Pavlova was born prematurely on February 12 (NS; January 31 OS) 1881, in Ligovo, a suburb (now neighborhood) of Saint Petersburg, then the capital of the Russian Empire. Her mother was a laundress named Lyubov Feodorovna. The identity of her father has been open to debate. She later claimed her father (who was of possible Jewish origin) had died when she was two years old.Some sources, including The Saint Petersburg Gazette, have claimed that her illegitimate father was the banker Lazar Polyakov. Her mother's second husband, Matvey Pavlov, is believed to have adopted her at the age of three, by which she acquired his last name.
Pavlova's passion for the art of ballet was ignited when her mother took her to a performance of Marius Petipa's original production ofThe Sleeping Beauty at the Imperial Maryinsky Theater. The lavish spectacle made an impression on the young Pavlova, and at the age of eight she was taken by her mother to audition for the renowned Imperial Ballet School. Because of her age, and what was considered to be a "sickly" appearance, she was not chosen, but in 1891 she was finally accepted, at the age of 10. She appeared for the firsttime on stage in Marius Petipa's Un conte de fées (A Fairy Tale), which the ballet master staged for the students of the school.
The young Pavlova's years of training were difficult, as classical ballet did not come easily to her. Her severely arched feet, thin ankles, and long limbs clashed with the small and compact body in favor for the ballerina at the time. Her fellow students taunted herwith such nicknames as The broom and La petite sauvage (The little savage). Undeterred, Pavlova trained to improve her technique. She took extra lessons from the noted teachers of the day — Christian Johansson, Pavel Gerdt, Nikolai Legat and more especially from Enrico Cecchetti, considered the greatest ballet virtuoso of the time and founder of the Cecchetti method, a very influential ballettechnique used up to this day. In 1898 she entered the classe de perfection of Ekaterina Vazem, former Prima ballerina of the Saint Petersburg Imperial Theatres.
During her final year at the Imperial Ballet School, she performed many roles with the principal company. She graduated in 1899 at age 18, being allowed to enter the Imperial Ballet a rank ahead of corps de ballet as a coryphée. She made herofficial début at the Mariinsky Theatre in Pavel Gerdt's Les Dryades prétendues (The False Dryads). Her performance drew praise from the critics, particularly the great critic and historian Nikolai Bezobrazov.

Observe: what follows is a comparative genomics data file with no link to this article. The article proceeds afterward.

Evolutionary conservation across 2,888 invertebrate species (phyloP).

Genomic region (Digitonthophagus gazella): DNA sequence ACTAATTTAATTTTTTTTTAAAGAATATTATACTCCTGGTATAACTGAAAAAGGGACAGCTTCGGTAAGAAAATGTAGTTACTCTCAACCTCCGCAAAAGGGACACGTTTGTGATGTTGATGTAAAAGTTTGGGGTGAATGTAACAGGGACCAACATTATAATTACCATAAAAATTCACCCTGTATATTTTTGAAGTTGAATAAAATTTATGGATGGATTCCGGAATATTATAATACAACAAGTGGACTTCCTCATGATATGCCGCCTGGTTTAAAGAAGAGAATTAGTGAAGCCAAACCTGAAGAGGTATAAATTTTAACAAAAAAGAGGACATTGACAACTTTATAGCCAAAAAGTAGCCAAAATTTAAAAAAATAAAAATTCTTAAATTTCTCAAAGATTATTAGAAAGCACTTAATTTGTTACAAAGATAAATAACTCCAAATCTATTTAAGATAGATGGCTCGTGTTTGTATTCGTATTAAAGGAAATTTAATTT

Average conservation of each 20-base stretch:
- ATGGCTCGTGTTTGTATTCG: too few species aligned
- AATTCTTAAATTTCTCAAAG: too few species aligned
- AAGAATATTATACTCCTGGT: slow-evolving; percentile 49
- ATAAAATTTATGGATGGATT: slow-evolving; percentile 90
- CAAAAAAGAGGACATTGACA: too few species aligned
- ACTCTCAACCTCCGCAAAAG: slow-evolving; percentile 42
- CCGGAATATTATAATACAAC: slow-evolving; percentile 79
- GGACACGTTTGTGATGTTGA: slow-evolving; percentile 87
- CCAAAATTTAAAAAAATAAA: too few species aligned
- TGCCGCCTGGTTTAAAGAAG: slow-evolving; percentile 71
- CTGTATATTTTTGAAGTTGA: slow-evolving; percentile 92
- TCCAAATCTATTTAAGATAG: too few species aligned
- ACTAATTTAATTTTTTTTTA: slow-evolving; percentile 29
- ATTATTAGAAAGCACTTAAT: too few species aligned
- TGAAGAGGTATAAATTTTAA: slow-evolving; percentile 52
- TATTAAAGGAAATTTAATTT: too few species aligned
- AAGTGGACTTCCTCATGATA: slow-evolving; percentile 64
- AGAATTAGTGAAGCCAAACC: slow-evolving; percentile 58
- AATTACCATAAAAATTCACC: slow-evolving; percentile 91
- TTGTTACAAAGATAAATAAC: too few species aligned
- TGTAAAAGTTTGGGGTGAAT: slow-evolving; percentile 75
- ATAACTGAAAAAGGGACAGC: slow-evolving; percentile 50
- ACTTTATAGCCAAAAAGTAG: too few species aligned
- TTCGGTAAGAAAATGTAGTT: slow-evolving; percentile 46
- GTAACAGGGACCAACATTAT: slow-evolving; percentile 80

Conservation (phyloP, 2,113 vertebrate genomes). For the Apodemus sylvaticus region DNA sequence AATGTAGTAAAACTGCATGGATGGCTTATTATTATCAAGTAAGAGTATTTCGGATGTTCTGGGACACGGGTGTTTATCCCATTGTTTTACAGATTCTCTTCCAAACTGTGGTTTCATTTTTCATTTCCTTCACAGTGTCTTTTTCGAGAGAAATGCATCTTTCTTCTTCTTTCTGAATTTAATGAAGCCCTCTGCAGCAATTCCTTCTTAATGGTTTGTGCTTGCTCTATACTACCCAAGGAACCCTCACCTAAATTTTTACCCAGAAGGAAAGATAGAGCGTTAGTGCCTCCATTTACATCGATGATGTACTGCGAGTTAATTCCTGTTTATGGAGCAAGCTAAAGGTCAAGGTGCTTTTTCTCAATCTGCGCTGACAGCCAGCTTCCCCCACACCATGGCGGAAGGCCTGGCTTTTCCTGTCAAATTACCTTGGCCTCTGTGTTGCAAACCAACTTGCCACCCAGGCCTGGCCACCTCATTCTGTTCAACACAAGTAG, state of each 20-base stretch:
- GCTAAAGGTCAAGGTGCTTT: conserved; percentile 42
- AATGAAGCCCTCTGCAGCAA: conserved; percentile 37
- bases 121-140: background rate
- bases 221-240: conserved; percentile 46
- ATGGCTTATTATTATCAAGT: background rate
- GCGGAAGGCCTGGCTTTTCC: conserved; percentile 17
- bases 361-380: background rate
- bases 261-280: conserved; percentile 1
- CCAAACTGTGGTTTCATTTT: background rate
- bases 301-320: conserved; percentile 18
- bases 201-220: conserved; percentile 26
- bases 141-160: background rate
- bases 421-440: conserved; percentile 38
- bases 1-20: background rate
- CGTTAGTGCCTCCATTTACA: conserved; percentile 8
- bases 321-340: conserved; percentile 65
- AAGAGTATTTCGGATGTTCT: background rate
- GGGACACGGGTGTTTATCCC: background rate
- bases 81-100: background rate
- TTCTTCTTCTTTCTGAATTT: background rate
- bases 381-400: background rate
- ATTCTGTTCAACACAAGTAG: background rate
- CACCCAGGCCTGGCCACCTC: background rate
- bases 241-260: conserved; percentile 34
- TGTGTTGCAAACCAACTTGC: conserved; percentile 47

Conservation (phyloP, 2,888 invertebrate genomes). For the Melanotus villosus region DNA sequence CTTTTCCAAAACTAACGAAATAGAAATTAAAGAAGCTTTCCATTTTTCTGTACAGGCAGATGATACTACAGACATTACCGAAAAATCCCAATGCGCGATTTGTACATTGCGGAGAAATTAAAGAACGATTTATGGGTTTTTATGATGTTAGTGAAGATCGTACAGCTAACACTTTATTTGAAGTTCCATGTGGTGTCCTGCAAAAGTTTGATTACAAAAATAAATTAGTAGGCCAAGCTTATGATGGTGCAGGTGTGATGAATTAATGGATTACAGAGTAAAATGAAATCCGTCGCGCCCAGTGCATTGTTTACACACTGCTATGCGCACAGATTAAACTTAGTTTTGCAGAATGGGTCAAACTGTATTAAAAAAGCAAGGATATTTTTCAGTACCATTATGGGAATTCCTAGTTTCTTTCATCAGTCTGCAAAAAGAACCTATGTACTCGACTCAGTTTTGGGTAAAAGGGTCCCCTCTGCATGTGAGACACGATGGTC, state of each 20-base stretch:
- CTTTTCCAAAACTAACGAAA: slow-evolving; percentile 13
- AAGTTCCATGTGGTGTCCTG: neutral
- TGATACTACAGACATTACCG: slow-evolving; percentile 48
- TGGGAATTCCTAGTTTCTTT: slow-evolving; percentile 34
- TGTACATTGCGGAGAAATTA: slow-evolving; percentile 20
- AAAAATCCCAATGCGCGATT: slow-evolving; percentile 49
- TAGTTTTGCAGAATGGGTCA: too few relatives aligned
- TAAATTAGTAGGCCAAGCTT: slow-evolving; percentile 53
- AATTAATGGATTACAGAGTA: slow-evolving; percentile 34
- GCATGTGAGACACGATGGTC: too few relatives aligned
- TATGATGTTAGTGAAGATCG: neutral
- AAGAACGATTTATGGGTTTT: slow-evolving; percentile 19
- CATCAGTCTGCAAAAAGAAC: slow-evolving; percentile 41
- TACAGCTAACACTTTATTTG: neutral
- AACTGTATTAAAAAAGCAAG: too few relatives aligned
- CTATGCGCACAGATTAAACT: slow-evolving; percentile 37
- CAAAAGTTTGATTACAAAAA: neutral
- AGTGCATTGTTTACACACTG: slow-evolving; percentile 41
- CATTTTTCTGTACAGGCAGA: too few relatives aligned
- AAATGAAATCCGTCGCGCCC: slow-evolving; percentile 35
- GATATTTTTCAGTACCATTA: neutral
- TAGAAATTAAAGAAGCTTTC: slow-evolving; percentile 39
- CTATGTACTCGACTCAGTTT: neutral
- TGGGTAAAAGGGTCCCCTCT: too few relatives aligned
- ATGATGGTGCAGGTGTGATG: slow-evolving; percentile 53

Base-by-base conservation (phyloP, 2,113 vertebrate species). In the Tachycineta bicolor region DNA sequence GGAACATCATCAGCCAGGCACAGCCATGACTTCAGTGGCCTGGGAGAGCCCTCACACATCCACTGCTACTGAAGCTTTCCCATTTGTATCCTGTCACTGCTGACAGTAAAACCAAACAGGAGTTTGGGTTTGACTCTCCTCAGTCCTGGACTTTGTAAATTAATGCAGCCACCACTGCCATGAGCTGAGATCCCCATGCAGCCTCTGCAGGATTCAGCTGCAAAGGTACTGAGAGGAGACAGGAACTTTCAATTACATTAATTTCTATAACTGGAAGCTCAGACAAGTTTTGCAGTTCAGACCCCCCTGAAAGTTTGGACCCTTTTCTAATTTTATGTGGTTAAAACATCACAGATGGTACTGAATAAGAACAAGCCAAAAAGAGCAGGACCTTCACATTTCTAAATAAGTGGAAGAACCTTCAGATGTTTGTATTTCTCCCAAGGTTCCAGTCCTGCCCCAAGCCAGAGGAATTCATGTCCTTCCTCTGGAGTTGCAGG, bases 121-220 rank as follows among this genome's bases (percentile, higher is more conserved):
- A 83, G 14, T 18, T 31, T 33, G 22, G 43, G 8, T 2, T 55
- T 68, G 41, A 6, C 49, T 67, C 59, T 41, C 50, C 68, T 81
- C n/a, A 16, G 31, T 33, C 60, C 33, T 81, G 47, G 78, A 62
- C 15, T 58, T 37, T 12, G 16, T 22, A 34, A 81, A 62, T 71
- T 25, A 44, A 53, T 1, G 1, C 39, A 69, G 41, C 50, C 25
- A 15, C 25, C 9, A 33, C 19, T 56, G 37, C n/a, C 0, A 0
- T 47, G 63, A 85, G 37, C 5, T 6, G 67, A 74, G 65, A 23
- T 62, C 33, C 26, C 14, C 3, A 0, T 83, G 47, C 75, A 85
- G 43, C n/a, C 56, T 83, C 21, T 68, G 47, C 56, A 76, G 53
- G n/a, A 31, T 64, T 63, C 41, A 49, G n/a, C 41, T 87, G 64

Photographic postcard of Anna Pavlova as the Princess Aspicia in the Petipa/Pugni The Pharaoh's Daughter, Saint Petersburg, circa 1910
Anna Pavlova in the Fokine/Saint-Saëns The DyingSwan, Saint Petersburg, 1905
Аnna Pavlova costumed for the Pandéros in the Petipa/Glazunov Raymonda, Saint Petersburg, 1910
Anna Pavlova as Lise in the Pas de ruban from the Petipa/Ivanov/Hertel La Fille Mal Gardée. Saint Petersburg, 1912.
At the height of Petipa's strict academicism, the public was taken aback by Pavlova's style, which was a combination of an amazing dance giftthat paid little heed to academic rules; she frequently performed with bent knees, bad turnout, misplaced port de bras and incorrectly placed tours. Such a style in many ways harked back to the time of the romantic ballet and the great ballerinas of old.
Pavlova performed in various classical variations, pas de deux and pas de trois in such ballets as La Camargo, Le Roi Candaule, Marcobomba andThe Sleeping Beauty. Her enthusiasm often led her astray: once during a performance as the River Thames in Petipa's The Pharaoh's Daughter her energetic double pique turns led her to lose her balance, and she ended up falling in the prompter's box. Her weak ankles led to difficulty while performing as the fairy Candide in Petipa's The Sleeping Beauty, leading the ballerina to revise the fairy's...